of Platelets, Pop & Pooch

That’s me in the glasses, my dad in his hospice bed at home and my adorable Mom. May 14th, 2012 ‘Twas my birthday. My wonderful husband took this picture and I thank him from the bottom of my weepy heart.

I posted last week about my Dad’s very own ribbon and glue, read-through-the-Bible program as a way to remember him on the one year anniversary of his death on May 27th (which was also Memorial Day this year). Two days later Mom and I celebrated what would have been my parent’s 56th wedding anniversary. I can speak for Mom here; having lunch out with Me on her anniversary is not the same as with Dad. Oh well. It has been an emotional time for us and it is not over yet since we are fast approaching what would have been Dad’s 79th birthday on the 17th of June as well as Father’s Day just one day before. So this post is about the other thing I do (am doing) to remember him.

My Pop died from complications from a large (think big grapefruit sized) non-cancerous carcinoid tumor (think octopus shaped big grapefruit) that was on, in and around his liver. He was treated for over two years with a non-radiation and non-chemotherapy biological treatment that was never supposed to be a cure for his “thing” but only as a way to slow the inoperable tumor’s growth. For a while it worked. However, when the treatment stopped working, the tumor raged larger and larger in Dad’s ever shrinking frame at an alarming rate of speed, and my father was eventually sent home from the hospital to die at home with the help of hospice. BUT, before he was given a week to live and sent home to die in peace he had received multiple, and I mean multiple, blood transfusions and intravenous jugs of platelets that made him feel better for a while. It was his saving grace in the battle with the tumor.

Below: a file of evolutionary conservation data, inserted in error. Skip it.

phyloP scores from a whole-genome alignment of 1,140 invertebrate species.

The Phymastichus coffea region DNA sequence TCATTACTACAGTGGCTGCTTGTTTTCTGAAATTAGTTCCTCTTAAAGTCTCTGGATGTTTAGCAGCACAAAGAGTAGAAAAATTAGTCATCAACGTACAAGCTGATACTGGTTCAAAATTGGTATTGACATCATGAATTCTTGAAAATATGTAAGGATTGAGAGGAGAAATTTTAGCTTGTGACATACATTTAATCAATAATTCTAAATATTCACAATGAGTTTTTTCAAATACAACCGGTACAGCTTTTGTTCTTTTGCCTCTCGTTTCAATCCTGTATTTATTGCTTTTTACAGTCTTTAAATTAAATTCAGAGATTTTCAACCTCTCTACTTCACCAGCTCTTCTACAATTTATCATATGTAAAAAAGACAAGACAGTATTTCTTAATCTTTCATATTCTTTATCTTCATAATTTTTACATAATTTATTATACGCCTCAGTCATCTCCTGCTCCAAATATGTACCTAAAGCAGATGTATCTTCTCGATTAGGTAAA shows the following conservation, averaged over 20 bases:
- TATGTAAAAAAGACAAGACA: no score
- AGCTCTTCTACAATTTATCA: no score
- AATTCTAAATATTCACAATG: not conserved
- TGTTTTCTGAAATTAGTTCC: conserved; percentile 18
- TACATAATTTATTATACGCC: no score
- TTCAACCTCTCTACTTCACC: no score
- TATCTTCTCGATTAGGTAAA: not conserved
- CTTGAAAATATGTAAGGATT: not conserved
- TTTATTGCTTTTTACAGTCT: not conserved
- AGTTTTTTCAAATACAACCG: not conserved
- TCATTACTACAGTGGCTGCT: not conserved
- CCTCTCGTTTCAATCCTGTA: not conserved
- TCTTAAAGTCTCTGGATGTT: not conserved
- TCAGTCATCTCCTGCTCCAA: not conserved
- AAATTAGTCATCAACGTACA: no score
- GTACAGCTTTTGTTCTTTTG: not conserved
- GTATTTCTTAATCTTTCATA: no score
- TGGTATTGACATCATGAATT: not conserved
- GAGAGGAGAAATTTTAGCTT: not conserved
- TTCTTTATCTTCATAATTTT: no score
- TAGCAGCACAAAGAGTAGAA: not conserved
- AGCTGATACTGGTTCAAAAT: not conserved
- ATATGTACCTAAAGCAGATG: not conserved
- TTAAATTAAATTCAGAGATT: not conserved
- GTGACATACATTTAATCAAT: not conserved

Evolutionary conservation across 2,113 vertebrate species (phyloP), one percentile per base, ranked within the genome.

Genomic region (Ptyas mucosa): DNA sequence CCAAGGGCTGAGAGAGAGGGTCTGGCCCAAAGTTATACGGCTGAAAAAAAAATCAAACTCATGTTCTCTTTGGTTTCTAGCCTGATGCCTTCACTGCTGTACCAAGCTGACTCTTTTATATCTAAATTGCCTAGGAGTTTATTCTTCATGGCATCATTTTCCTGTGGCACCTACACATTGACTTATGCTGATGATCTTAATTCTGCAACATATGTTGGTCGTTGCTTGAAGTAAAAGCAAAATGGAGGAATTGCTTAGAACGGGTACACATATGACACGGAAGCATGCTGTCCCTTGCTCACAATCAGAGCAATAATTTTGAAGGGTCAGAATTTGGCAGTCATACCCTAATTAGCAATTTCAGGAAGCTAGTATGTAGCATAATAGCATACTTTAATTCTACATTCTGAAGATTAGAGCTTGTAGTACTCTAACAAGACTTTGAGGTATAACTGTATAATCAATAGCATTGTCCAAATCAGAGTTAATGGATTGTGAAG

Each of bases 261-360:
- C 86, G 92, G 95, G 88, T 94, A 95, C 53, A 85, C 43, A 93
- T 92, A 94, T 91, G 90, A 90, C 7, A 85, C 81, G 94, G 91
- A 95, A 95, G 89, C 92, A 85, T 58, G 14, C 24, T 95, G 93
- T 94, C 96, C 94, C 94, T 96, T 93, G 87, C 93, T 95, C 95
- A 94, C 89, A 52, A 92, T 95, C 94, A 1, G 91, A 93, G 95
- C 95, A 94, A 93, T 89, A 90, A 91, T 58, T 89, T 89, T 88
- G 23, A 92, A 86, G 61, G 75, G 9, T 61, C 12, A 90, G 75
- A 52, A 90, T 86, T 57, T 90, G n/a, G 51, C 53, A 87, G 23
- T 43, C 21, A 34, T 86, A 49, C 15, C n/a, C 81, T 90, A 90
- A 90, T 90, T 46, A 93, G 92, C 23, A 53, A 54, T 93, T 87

So, that brings me to what I do with great regularity to honor and remember my amazing Dad. I give blood to the Red Cross. I hope that you will too.


I have always given blood, from the earliest time that I could, which I believe was age 17, however I had never given platelets until this week. But after I saw, first hand, just how much, how often and how beneficial the platelets were that were given to my father, I now not only give blood regularly I also give platelets! I give whole blood at the local Red Cross mobile blood unit that regularly shows up at a nearby Shriner’s Lodge. And when I give whole blood, it takes about a half hour to 45 minutes of my time and the distance to the Lodge is just 9 miles from my home. Easy peasy. But when I give platelets, that is a whole different story. That process takes several hours to do and I have to drive 30 miles to the Red Cross Center that has the machinery for this procedure, so, for me, giving platelets takes all day. The supreme usefulness of platelets to those in need makes this time commitment inconsequential to me, but it might be a deal breaker for others who are considering giving platelets so I mention it.
The following information about giving platelets, also called ‘platelet apheresis’, is from the Red Cross website explaining what exactly Platelet donation is: